Never mind. For now, I’m interested in why this ‘To Ra’ idea of mine caught the flak. But first let me explain it a bit more. My argument seems not to have been clear in the book, since none of the three reviews I’ve mentioned restated quite what I thought I had proposed. I’m not suggesting that Dylan juggled the four letters TORA to get Tarot and also ‘rota’, the Latin wheel, or that he would ever expect anyone to follow such a leap if he had made it.
The letters appear like this, ‘TORA’, on the High Priestess card, and they also appear at the four cardinal points around the Wheel of Fortune, as T–A–R–O, just as N, E, S, W appear on a compass. But Dylan did not need to connect these himself – the link is made by A.E. Waite, who designed the pack in question, in his accompanying book The Key to the Tarot. He points out the letters and explains that they can be read clockwise from T in the ‘North’ position, back to T again, to spell ‘Tarot’; or from R in the South, clockwise, to read ‘Rota’; or from the T, anticlockwise, as far round as A, to read Tora. He further points out that this is the word on the High Priestess’s scroll, and that it stands for Torah, which is the Hebrew for law, or instruction, or direction, and the name given to the first five books of the Bible.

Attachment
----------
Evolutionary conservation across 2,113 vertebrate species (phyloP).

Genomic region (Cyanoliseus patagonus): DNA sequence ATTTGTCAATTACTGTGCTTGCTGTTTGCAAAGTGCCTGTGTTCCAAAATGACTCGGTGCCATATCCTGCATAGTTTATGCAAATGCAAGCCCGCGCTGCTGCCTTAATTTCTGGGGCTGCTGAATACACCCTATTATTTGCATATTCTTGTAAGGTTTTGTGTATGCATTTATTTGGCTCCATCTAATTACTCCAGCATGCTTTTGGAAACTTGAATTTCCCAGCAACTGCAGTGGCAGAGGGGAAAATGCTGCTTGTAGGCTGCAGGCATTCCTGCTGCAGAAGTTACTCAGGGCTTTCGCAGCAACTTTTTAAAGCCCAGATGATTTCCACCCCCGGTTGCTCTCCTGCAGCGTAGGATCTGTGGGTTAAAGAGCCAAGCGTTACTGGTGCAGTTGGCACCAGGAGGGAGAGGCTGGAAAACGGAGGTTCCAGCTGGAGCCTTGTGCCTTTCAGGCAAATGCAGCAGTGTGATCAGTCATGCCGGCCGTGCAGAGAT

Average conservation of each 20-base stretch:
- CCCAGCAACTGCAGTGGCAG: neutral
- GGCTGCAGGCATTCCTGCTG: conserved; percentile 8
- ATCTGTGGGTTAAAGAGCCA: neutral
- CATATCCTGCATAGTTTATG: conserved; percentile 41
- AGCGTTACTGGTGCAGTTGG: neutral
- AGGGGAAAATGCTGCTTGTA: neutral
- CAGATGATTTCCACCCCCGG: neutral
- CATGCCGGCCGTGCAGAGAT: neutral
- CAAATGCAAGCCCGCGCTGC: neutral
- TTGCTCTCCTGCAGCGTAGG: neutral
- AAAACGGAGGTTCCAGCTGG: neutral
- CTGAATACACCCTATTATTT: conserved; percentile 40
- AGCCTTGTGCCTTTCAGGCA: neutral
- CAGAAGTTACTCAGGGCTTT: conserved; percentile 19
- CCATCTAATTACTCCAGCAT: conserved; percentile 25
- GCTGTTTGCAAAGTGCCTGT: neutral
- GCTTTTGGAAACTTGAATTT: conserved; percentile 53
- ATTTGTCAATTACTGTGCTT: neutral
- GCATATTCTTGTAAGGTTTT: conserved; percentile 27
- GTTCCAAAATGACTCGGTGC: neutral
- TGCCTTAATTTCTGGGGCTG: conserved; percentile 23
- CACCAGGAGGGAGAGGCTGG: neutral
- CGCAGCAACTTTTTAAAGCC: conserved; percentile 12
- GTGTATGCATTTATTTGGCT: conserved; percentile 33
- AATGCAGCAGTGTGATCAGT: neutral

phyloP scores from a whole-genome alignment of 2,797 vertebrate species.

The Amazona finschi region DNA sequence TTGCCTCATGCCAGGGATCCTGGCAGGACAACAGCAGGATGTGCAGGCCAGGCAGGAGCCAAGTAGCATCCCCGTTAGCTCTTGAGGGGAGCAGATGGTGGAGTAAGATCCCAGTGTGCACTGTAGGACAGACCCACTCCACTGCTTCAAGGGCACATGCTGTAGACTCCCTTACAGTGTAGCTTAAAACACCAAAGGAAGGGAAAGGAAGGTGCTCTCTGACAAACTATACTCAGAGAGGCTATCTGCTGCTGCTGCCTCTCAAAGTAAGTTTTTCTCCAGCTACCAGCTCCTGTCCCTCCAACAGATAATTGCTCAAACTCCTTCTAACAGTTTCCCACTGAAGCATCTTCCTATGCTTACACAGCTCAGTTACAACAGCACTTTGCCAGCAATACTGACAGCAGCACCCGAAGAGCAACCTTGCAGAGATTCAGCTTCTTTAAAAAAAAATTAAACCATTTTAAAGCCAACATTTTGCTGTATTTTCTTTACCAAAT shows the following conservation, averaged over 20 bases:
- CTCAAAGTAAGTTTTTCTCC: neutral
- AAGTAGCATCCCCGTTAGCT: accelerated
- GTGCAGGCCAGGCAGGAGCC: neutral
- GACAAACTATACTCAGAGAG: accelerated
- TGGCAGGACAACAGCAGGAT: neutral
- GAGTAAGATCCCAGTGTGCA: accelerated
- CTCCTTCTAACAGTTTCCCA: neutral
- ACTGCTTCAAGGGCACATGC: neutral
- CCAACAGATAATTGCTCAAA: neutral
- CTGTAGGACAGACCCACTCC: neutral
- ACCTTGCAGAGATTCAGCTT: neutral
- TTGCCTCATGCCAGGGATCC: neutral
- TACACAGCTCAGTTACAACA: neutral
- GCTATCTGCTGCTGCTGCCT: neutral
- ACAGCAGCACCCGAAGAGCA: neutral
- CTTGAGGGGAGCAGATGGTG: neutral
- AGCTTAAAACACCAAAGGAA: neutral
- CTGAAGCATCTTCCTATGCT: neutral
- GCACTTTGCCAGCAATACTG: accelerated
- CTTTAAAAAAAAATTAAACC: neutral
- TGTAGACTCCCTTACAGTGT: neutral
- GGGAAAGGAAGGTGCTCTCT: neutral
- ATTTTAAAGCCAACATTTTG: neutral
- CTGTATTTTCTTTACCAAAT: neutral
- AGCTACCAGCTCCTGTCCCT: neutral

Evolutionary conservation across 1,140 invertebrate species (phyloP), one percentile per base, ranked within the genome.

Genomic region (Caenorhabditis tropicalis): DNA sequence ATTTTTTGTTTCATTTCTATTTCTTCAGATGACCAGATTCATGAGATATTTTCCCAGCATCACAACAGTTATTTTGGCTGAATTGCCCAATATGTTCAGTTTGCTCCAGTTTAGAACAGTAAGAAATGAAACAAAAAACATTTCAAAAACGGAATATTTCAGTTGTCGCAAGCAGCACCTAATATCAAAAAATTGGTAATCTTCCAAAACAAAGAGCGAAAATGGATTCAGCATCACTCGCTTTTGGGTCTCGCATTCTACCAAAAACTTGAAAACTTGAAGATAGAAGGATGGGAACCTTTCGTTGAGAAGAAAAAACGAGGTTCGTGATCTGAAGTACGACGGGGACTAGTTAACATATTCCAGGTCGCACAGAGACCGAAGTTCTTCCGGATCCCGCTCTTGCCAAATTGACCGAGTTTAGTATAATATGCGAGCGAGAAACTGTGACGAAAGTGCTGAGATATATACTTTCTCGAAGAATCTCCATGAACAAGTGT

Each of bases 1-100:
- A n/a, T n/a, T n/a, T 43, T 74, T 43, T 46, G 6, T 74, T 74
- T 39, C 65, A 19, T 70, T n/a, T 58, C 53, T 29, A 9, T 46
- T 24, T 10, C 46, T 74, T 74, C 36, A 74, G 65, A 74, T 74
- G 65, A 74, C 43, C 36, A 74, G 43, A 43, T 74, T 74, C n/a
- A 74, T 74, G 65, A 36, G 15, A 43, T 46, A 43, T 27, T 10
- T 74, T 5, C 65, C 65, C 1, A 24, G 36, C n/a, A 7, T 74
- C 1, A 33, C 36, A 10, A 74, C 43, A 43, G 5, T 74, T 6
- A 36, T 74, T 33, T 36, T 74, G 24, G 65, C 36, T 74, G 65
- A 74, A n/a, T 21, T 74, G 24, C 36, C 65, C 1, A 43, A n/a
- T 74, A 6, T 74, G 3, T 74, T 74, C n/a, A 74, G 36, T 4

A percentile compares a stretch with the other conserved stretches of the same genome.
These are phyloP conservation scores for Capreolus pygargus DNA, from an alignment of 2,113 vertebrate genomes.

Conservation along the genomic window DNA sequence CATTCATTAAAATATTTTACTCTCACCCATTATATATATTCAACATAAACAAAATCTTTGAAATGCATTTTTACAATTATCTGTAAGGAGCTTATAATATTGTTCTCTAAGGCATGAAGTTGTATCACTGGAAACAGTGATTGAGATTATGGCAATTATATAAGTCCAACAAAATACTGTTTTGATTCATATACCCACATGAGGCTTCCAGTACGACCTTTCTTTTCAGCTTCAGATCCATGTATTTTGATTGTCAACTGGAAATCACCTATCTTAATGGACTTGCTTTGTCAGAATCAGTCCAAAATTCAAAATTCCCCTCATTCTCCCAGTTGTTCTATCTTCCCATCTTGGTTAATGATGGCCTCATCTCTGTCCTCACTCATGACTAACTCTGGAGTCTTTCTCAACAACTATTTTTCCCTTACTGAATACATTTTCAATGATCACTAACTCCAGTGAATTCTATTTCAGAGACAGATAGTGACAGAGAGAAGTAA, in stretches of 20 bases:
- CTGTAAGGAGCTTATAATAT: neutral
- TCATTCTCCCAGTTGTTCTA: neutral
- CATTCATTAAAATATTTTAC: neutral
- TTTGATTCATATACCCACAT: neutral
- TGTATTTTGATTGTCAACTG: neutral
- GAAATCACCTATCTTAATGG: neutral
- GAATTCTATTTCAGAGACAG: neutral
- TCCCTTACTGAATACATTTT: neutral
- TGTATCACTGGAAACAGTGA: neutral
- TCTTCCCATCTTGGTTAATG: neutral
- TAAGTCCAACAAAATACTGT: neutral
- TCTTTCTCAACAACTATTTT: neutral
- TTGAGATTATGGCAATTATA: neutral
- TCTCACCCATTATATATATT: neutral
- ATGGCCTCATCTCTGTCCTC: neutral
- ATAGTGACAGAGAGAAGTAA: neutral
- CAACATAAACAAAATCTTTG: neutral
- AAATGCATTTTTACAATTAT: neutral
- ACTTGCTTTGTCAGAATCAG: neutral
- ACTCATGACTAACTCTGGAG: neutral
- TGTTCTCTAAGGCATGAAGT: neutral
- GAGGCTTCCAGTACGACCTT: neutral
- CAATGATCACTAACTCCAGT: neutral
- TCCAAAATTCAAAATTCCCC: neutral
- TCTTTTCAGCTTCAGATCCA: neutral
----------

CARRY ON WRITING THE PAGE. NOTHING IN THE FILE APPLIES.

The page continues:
Before we go any further, there are a few supporting points I should make. First, these writings of A.E. Waite are not at all obscure or esoteric. The Waite pack is probably the most popular form of the Tarot to this day, and would have been by far the most likely pack you’d come across in 1964, back before the general revival of the ‘occult’ led to a profusion of new designs. Likewise, Waite’s book is one of the favourite beginner’s guides to the cards and has been reprinted many times. I bought it as a cheap, recently published paperback in the 1980s.